Family, history, heritage, roots, and ancestry are topics important to those of us who have delved into genealogical research. We want to know to whom we’re related, along with the traditions and beliefs of our ancestors.
We want to learn more about those who came before us to learn more about ourselves.
However, as I have looked deeper into my own genealogy over the years, I’ve noticed that there are some people engaged in family research who are far more passionate about their genealogy. They study and research with a passion to strengthen their bond with the past — thinking it will be more permanent.
Permanent? That’s a good word to begin describing why those of the Mormon Church are so engaged with genealogical research and why they have a deep desire to know each and every person who came before them as much as possible.
The Mormon Records
It’s not an exaggeration to say that almost all Mormons and those involved with Mormonism are deeply engaged in genealogical research. The Church of Jesus Christ of Latter-day Saints has been collecting genealogical records and information since 1894. Today, they have information on more than 3 billion deceased people.
That’s a treasure trove of information for Mormons to use, along with other genealogy enthusiasts. Who among us hasn’t logged onto www.familysearch.org or visited an LDS Family History Center? These records have helped us dig deeper into family history than any other source.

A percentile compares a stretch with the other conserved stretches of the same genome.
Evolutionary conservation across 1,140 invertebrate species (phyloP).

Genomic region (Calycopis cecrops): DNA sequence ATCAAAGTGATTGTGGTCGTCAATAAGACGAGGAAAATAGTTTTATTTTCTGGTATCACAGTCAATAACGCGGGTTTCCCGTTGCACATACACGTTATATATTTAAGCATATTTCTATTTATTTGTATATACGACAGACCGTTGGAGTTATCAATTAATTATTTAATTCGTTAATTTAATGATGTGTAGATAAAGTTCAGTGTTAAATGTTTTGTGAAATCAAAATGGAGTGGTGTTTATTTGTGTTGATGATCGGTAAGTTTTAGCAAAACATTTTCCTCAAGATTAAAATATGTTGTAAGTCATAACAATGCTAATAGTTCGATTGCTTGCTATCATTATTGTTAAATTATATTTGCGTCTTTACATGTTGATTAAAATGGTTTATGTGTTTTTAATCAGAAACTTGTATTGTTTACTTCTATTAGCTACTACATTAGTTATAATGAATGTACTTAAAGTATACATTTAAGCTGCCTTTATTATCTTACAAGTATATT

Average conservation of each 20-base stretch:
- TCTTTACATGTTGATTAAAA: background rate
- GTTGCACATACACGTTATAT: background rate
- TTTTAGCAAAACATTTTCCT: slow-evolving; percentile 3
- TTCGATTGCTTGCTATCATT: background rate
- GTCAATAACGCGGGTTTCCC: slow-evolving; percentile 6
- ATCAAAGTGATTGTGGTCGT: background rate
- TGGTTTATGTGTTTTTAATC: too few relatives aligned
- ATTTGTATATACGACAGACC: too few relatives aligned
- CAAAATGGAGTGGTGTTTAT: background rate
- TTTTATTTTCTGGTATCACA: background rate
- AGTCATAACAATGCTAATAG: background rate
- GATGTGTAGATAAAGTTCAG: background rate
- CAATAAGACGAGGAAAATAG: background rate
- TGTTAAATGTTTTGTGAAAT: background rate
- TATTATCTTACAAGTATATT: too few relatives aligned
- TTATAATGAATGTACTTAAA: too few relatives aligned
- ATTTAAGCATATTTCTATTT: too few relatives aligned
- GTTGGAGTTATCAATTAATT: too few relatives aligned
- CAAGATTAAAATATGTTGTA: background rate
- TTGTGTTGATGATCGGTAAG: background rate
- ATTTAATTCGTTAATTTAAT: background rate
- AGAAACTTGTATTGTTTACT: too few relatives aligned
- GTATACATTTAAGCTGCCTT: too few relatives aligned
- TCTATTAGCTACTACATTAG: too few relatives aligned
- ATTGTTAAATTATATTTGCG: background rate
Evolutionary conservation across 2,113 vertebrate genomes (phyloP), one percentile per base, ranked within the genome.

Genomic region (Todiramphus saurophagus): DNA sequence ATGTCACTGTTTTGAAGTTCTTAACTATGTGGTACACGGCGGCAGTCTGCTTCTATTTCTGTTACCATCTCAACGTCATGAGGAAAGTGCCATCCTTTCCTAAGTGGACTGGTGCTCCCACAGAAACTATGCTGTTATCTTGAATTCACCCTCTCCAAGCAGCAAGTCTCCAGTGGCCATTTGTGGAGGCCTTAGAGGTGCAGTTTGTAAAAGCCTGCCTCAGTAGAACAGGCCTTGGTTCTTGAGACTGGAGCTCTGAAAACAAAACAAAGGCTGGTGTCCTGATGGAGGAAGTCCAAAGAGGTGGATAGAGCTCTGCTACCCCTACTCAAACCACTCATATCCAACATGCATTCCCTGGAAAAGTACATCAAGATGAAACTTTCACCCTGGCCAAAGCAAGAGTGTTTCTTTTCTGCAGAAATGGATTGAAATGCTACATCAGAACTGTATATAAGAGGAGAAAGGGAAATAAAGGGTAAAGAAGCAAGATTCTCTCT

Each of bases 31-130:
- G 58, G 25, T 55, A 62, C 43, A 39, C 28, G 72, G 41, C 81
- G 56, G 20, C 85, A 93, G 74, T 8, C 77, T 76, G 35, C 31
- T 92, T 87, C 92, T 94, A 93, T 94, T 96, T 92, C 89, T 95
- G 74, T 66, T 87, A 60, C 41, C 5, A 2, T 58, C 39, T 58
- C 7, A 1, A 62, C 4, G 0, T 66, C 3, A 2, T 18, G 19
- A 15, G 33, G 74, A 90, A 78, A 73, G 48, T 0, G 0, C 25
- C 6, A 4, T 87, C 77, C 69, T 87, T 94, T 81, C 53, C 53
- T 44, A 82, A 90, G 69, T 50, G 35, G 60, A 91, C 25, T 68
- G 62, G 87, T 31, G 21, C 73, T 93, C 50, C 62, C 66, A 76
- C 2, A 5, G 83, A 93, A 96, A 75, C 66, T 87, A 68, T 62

But why are Mormons so focused on their genealogy?
The Unbreakable Bond
Mormons do not gather this information for simple knowledge or curiosity. It is their belief that family bonds do not end after death. They believe that this permanent connection can be obtained through sealing ordinances performed in LDS temples. These ordinances, such as baptism, are very important to those of the Mormon faith, and they believe that these rites are vital to happiness in this life and the next.
Genealogy comes into play because the Mormons also believe that God can save those who died without being baptized — even after death. Mormons believe that these rites can be performed for those who have already died, and they call this proxy ordinances. This is the reason Mormons are so involved in genealogy: to ensure that all of their family members, living or dead, have the possibility to be joined forever in the familial bond.
A Gift Through Genealogy
Notice that I said “possibility.” Mormons do not believe that proxy ordinances automatically save family members who were not baptized while alive. No, just as living individuals have the option to accept or reject the work of ordinances, those who have died can also either accept or reject the gift of a proxy ordinance.
Also, just because a family member did not have ordinances performed in life does not guarantee that proxy ordinances will be allowed by the Mormon Church. Mormon families take the time to research their ancestors to find those who did not undergo these rites, but that’s only the first step. Each family then submits the names to an LDS temple for further research to determine if proxy ordinance will be granted.
There is a much deeper meaning and purpose to the genealogical research efforts of those of the Mormon Church. While we may not share their beliefs, we can learn from the information they have gathered to help with our family research hobby.